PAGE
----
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perhaps to give all that he receives in the day, to the tailor for one coat. But then the tailor must make this money buy him bread for many days, and some of it will go for beer, and some for meat, and so on, and he may divide his money in such a way as to buy just as much of everything as he may want, and no more. If we had none but copper money we might do very well; but it would be troublesome to carry enough about with us to purchase things of great value. So as silver is worth more than copper, we have silver coins, and these are of different values (fourpences, sixpences, shillings, florins, half-crowns, and crowns), for the convenience of changing. Thus, if I want to buy sixpennyworth of bread, and have a shilling in my purse, I receive back sixpence. If I have half-a-crown in my purse, I receive back a florin, or two shillings, or four sixpences, or the like. And I should be very glad in any of these ways to be spared carrying twenty-four pence, or forty-eight halfpence. Then again for gold : one sovereign is worth twenty shillings, and a half-sovereign, ten shillings. So I can carry one sovereign instead of twenty shillings, and can get change when I want it, by means of the half-sovereign, or some of the silver coins.

“Our smallest copper coin in common use is the farthing, called so because the penny used to be coined with a deep cut cross upon it, so that any one could, if he pleased, either break it in two, and then each half was a halfpenny, or into four, and then each part was a four-thing, or farthing."

LESSON 23.

RURAL PLEASURES.
Let me wander, not unseen,
By hedge-row-elms, on hillocks green, ,
While the ploughman, near at hand,
Whistles o'er the furrow'd land,
And the milkmaid singeth blithe,
And the mower whets bis scythe,
And every shepherd tells his tale
Under the hawthorn in the dale.

Straight mine eye hath caught new pleasures
Whilst the landscape round it measures ;
Russet lawns, and fallows grey,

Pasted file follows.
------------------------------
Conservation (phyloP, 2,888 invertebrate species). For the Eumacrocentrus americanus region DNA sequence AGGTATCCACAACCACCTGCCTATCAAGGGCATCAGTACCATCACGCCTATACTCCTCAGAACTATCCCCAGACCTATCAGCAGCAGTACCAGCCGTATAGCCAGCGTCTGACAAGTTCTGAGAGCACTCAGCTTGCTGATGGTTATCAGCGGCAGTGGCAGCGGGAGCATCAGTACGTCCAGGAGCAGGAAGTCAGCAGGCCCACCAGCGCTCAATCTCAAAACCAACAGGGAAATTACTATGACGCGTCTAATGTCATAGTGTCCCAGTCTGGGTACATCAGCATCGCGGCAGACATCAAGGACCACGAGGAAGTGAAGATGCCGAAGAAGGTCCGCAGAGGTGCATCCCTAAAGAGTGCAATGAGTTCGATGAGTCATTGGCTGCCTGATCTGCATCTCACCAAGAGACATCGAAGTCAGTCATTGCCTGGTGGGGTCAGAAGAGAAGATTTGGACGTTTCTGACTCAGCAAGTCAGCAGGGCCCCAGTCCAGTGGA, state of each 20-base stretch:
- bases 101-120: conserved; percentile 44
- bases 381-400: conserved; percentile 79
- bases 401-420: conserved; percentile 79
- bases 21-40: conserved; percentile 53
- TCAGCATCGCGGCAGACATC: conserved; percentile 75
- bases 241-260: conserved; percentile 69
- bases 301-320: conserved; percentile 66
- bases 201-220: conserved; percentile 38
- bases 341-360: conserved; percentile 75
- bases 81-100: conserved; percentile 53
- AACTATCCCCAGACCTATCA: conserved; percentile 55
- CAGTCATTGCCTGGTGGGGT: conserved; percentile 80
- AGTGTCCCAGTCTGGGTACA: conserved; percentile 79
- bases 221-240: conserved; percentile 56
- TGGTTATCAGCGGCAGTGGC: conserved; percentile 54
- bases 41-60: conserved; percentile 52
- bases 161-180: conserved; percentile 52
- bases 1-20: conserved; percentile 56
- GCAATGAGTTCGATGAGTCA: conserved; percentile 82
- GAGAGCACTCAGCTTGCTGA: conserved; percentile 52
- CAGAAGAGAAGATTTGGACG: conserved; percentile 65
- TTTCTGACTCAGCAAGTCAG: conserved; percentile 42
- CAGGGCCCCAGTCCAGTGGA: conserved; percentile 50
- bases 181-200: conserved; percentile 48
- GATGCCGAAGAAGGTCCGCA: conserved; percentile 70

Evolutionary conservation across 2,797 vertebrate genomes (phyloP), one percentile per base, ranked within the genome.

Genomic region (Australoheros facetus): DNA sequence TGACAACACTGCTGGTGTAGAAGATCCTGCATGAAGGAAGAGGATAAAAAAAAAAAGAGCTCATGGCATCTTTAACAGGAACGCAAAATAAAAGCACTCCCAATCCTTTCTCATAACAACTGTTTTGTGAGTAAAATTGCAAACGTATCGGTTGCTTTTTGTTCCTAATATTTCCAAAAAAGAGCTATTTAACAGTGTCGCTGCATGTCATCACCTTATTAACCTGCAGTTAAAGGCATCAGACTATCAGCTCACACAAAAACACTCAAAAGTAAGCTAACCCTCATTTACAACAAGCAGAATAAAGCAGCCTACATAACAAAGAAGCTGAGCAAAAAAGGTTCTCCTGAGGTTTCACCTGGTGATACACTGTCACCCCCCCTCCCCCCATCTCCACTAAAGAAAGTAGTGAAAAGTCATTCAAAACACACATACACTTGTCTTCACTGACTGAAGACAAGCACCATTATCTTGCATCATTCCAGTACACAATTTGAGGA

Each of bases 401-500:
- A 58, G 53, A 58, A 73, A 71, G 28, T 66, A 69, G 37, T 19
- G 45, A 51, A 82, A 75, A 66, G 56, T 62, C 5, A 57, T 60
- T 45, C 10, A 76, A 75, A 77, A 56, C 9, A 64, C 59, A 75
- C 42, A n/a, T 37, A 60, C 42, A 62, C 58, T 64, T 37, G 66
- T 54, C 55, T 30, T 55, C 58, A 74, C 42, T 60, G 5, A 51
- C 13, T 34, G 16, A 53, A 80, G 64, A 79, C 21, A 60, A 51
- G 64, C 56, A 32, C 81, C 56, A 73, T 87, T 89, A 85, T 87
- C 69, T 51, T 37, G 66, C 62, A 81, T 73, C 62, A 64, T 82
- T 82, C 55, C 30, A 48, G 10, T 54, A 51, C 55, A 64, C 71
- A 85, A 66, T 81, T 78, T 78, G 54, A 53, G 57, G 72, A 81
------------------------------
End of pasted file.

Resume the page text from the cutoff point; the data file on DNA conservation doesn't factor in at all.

Where the nibbling flocks do stray,
Mountains, on whose barren breast
The labouring clouds do often rest;
Meadows trim, with daisies pied,
Shallow brooks and rivers wide.
Towers and battlements it sees
Bosom’d high in tufted trees.

Hard by, a cottage chimney smokes
From betwixt two aged oaks,
Where Corydon and Thyrsis* met,
Are at their savoury dinner set
Of herbs, and other country messes,
Which the neat-handed Phyllis dresses ;
And then in haste her bower she leaves,
With Thestylis to bind the sheaves ;
Or, if the earlier season lead,
To the tann'd haycock in the mead.

MILTON.

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Corydon and Thyrsis, names for the farmer and his wife. Phyllis and Thestylis, the farm-servants, maid and man.

LESSON 24.

BRUCE AND THE SPIDER.

THERE was a time when England and Scotland were not one nation as at present. But they had separate kings, and being very near one another, there were frequent battles fought between them.

Edward I. of England tried to conquer Scotland, but he was prevented from doing so by the bravery of the Scotch king, Robert Bruce.

The English king had powerful armies, and Bruce suffered many defeats, and underwent many hardships before he made his country free. At one time, after many disasters, being obliged to hide himself from his enemies, he took shelter in a poor hut. He was now in such distress that he almost despaired of success, and began to think of giving up his effort to save Scotland. While he was doubtful what he should do, Bruce happened to cast his eyes to the roof of the cabin where he lay: he there saw a spider hanging at the end of a long thread of his own spinning, and endeavouring to swing itself from one beam to another, in order to fix the line on which it meant to stretch its web. The insect made the attempt again and again without success, and Bruce noticed that it had tried to reach the beam six times, and been as often unable to do so. It then came into his head that he had himself fought just six battles with the English, and had been six times defeated. “Now," thought Bruce, “as I have no means of knowing what is best to be done, I will be guided by the luck which shall attend this spider. If the insect makes another attempt and is successful,